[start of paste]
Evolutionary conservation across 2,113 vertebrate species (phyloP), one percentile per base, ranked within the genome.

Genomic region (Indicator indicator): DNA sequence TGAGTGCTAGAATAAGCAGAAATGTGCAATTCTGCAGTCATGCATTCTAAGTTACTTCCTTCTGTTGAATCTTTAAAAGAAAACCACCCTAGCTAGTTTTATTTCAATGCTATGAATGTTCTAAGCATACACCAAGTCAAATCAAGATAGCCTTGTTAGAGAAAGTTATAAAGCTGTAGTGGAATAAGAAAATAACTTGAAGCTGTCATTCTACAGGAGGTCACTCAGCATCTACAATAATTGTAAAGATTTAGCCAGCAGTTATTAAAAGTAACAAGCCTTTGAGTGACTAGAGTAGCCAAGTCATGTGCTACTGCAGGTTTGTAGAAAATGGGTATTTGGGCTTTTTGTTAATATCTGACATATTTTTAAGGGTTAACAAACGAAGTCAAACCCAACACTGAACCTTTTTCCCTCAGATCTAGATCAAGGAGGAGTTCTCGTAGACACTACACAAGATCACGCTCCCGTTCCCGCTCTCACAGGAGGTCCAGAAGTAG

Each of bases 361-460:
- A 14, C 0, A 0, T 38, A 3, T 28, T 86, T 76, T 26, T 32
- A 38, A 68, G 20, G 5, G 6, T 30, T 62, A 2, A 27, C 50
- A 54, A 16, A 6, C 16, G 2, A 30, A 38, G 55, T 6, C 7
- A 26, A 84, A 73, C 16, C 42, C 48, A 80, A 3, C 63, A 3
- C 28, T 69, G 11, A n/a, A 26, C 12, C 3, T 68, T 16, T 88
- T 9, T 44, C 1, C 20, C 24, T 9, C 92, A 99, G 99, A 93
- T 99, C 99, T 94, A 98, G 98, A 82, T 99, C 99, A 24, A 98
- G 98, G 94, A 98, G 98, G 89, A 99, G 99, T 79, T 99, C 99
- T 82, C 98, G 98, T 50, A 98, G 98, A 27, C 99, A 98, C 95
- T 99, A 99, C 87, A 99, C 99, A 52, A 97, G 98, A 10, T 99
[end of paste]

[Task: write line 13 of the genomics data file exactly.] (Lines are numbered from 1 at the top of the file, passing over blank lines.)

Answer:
- T 99, A 99, C 87, A 99, C 99, A 52, A 97, G 98, A 10, T 99